This paper provides an up-to-date examination of the hypothesis that under certain circumstances casual workers can become trapped into a work history of repetitive casual jobs with little chance of escape.

Australia experienced strong economic growth between 1992 and 2008 and the subsequent employment growth has resulted in generational low rates of unemployment. A significant part of that employment creation has been of casual
nature, that is, jobs which do not enjoy the entitlements that permanent employment delivers. So casual workers have low levels of job security, no holiday and/or sick leave, little opportunities to train, but may receive higher wages. If secure and permanent employment was available, casual work would only likely be the first-choice option to those who have no ambition to develop a career in that line of work. This would apply, for example, to students who use casual work to help support their studies.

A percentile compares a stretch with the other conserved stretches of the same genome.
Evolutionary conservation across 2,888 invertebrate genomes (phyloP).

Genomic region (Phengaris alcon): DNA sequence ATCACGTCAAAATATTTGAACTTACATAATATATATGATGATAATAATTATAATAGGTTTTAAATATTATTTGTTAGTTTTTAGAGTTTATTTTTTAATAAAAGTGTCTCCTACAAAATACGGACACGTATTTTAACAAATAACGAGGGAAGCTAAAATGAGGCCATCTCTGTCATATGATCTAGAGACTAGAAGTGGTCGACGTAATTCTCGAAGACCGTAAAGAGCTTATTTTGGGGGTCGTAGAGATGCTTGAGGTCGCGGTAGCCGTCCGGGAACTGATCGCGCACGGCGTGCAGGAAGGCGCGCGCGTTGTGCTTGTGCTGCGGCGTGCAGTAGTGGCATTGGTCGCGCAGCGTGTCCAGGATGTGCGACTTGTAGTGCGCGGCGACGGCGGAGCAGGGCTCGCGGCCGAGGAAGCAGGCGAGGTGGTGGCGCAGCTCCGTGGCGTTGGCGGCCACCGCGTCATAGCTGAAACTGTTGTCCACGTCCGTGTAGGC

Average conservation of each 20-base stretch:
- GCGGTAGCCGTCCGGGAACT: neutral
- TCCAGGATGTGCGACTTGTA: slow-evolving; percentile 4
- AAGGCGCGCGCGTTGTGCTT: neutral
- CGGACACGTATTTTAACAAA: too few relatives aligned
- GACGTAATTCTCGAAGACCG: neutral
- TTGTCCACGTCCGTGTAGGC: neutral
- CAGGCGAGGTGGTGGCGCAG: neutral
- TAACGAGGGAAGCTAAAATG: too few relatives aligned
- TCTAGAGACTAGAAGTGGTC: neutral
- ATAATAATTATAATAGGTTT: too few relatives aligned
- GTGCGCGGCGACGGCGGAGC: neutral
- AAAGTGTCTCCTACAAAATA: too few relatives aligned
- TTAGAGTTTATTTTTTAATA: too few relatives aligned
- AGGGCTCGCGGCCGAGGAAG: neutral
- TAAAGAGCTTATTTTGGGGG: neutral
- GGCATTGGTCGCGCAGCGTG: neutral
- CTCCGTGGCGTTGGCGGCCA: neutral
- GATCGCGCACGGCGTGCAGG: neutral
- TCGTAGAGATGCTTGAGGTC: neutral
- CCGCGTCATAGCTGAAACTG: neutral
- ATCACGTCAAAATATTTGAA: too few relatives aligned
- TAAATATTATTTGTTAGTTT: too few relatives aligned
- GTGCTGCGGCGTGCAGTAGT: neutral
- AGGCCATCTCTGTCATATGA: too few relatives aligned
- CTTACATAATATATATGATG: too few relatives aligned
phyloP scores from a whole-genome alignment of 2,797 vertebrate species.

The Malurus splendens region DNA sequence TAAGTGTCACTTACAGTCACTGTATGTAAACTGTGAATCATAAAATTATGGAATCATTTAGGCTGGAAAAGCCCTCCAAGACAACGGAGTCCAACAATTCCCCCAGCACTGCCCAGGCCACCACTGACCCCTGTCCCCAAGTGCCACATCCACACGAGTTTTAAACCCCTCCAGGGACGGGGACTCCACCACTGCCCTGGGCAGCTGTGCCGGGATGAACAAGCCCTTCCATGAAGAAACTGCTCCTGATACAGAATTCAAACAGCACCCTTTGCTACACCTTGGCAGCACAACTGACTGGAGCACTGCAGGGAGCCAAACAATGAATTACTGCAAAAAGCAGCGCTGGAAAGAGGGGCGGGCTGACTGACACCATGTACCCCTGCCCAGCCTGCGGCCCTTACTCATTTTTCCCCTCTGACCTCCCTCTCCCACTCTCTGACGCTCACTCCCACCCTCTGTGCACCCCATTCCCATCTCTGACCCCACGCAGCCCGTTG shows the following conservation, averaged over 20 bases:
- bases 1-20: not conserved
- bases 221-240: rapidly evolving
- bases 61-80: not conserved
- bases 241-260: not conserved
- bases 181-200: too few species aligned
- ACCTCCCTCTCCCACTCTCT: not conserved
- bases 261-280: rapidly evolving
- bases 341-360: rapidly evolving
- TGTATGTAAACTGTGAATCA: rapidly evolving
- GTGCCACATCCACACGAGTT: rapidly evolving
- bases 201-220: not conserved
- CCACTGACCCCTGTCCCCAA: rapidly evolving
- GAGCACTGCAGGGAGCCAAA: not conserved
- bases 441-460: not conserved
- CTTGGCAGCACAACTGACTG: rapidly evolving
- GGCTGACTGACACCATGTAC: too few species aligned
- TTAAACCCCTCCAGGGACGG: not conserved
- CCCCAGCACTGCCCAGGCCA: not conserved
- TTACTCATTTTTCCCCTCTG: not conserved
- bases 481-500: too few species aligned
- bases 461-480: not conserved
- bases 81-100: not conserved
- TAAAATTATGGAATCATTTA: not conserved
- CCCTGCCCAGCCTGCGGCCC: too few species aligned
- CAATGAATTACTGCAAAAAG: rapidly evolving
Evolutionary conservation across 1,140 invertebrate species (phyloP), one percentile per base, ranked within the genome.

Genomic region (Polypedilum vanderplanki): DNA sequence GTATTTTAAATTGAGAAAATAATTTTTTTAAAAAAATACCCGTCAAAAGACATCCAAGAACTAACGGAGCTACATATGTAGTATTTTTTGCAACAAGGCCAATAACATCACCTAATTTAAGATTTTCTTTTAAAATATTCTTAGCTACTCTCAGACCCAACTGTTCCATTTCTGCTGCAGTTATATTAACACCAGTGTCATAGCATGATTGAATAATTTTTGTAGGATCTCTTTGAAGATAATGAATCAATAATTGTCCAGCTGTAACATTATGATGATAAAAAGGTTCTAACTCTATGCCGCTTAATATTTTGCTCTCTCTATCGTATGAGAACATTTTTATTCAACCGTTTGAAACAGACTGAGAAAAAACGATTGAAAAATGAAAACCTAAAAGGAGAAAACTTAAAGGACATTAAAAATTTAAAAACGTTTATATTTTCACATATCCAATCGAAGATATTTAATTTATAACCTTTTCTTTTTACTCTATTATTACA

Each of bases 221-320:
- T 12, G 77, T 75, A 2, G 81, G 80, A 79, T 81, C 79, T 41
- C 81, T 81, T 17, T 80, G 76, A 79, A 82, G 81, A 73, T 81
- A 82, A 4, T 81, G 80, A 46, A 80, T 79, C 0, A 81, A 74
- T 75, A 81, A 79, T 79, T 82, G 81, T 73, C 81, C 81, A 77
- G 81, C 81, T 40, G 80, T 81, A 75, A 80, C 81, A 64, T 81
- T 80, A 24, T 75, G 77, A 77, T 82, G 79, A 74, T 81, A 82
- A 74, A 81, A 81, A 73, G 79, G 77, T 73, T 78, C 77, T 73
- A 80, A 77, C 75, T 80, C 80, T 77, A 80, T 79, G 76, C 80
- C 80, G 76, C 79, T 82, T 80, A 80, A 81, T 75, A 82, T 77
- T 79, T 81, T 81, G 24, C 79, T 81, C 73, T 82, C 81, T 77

However, when secure and permanent employment opportunities are constrained, casual employment would also become an attractive alternative, if it provides a pathway to non-casual employment (that is, are conduit between unemployment and non-casual employment) that would otherwise be unattainable for that person.

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